June 16, 2019

On the 14th  and 15th of November 2016, the international workshop ,,Informal Workers, Migration and Care in ASEAN” took place in Hue in cooperation between the Hue University of Science (HUS) and the Rosa-Luxemburg-Stiftung Southeast Asia (RLS SEA). Scholars, practitioners, activists and government officials from Cambodia, Laos, Thailand, Myanmar, the Philippines, Vietnam and Germany came together to present and discuss findings on the topics of informal workers and gender issues, care for the elderly and migration worker in ASEAN. The conference was initiated with a welcome speech by Mr. Nguyen Thanh, the Committee Chairman of HUS.

The first session addressed the topic of informal workers and gender issues in ASEAN in general and Vietnam in particular. The speakers pointed at problems and challenges caused by the establishment of the ASEAN economic community (AEC) in 2015. The AEC aims at creating a common market between its member with a free flow of goods, services, skilled labor and capital, similar to the economic model of the European Union. Due to the fact that populations of the member states of the AEC have differing levels of educated and skilled workforce, this leads to gaps in competitiveness and disadvantages for some countries. As there is yet still a large number of low-skilled migrants fluctuating between the ASEAN states, they tend to work in the informal sector without access to legal recognition and protection, access to health and social security systems and in social isolation. In this context, the Mekong Migration Network also presented a short video, introducing their concept of ,,Beyond Tolerance: Living together with migrants”. Furthermore, in Vietnam, domestic workers, who are mainly women, are still not recognized in the formal sector. Therefore they are exposed to bad living conditions, no secure access to health and social insurance, and no prospect on professional training. Moving from rural to urban areas for employment seeking, they are also confronted with cultural differences. Even though there are some laws to protect the domestic workers in Vietnam, most of the workers have no knowledge about their legal rights. The participants of the workshop were calling for more educational and vocational training, the recognition of more jobs in the formal sector and easier access and provision of information to the civil society about their legal rights.

At the beginning of the next session Liliane Danso-Dahmen, director of RLS SEA introduced the concept of ,,Global Social Rights” (GSR), a comprehensive term under discussion by the Left worldwide that should help enable global approaches for action. These actions aim at a ,,Global Transformation” of social rights by leading a discourse about the social, economic, cultural and political conditions of a dignified life for everyone. Subsequently Katharina Pühl, researcher for feminist sociology and capitalism analysis at RLS Berlin, presented about the effects of the fiscal crisis 2008 and the effects of the privatization of public infrastructure and social welfare provision on social security systems in Europe. The related consequences are social reproduction and higher burdens for women. In the ASEAN context, with focus on Vietnam, care for the elderly was usually provided inside the traditional family system. Economic drives, that force the mid-aged adults to migrate for work, lead to ,,skipped-generation-households” in rural areas. As a lot of the older population has no sufficient funds to provide for themselves and the pension age is very low in Vietnam, they are forced to work in the informal sector to make a living. Health security systems exist, but often the elderly don’t know about them or reject them because of their insufficient quality. In urban areas, domestic helpers take over the care of the elderly. Referring to Katharina’s speech, an extractivism of care labor is seen on a global scale (regionally in ASEAN and internationally in South-North relations). The participants were discussing a state provisioned care-system for the elderly in consideration of the newly introduced concept of GSR.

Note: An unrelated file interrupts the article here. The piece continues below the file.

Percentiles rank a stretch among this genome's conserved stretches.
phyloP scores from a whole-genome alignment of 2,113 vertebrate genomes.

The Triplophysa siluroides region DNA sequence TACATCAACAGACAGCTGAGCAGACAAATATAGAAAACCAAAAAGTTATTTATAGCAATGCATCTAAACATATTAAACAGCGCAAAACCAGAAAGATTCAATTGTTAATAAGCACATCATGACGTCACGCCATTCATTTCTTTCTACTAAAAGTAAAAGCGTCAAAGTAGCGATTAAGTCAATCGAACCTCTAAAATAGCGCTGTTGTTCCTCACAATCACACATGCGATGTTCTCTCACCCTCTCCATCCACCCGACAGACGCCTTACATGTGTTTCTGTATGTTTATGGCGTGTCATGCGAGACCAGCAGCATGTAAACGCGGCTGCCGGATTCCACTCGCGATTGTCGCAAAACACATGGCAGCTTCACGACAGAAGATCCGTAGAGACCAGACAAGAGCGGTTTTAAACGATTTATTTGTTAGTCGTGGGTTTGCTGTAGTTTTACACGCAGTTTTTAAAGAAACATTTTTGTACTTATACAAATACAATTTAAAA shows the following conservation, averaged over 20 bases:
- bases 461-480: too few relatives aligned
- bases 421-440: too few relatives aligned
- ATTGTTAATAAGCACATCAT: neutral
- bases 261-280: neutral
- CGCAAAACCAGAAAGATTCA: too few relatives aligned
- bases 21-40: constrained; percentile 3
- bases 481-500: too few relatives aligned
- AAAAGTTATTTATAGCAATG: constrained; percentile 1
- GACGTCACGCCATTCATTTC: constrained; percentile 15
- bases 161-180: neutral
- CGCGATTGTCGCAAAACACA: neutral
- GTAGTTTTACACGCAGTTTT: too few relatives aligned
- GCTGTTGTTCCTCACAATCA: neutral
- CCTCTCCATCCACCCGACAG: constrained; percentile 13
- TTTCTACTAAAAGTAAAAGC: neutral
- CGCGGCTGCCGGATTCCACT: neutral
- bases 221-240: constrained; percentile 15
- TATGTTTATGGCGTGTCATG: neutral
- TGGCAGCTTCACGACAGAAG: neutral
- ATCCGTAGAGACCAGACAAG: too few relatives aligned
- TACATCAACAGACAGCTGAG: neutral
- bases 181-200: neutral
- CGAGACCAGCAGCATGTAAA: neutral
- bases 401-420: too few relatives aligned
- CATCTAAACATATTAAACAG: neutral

The last session addressed the topic of migrant workers in ASEAN in depth. As stated in the AEC, a free flow of skilled labor is desired. Bad economic conditions in the sending countries and the prospect of a better life, often due to asymmetric information on conditions in destination countries, drive a large amount of low-skilled workers to migrate. Even though this workforce is not wanted in the receiving countries, they are needed to be used as cheap labor force for their economic growth. Also Vietnam considers remittances send back from migrants as a backbone of their GDP and relies on it. Often these workers work extended hours, receive low payment, have no health and social security, as well as cultural and language barriers foreclose social relations. Hence they have no basis to invest properly in their reproduction of labor force in terms of quality and quantity and are therefore pre-established for social reproduction. The participants all agreed on the creation and a better implementation of regulations and laws on ASEAN level. Also push- and pull-factors have to be considered while looking for strategies to overcome forced migration.

The workshop decisively showed the mutual dependency and intertwined nature of the attended issues and was used as a space to combine theoretical and practical approaches. The participants learnt from each other and were able to establish further networks among them. Mr. Nguyen Xuan Hong, Lecturer of Hue University of Sciences was giving the closing speech and thanked for the good cooperation between all the participants, RLS SEA and HUS.

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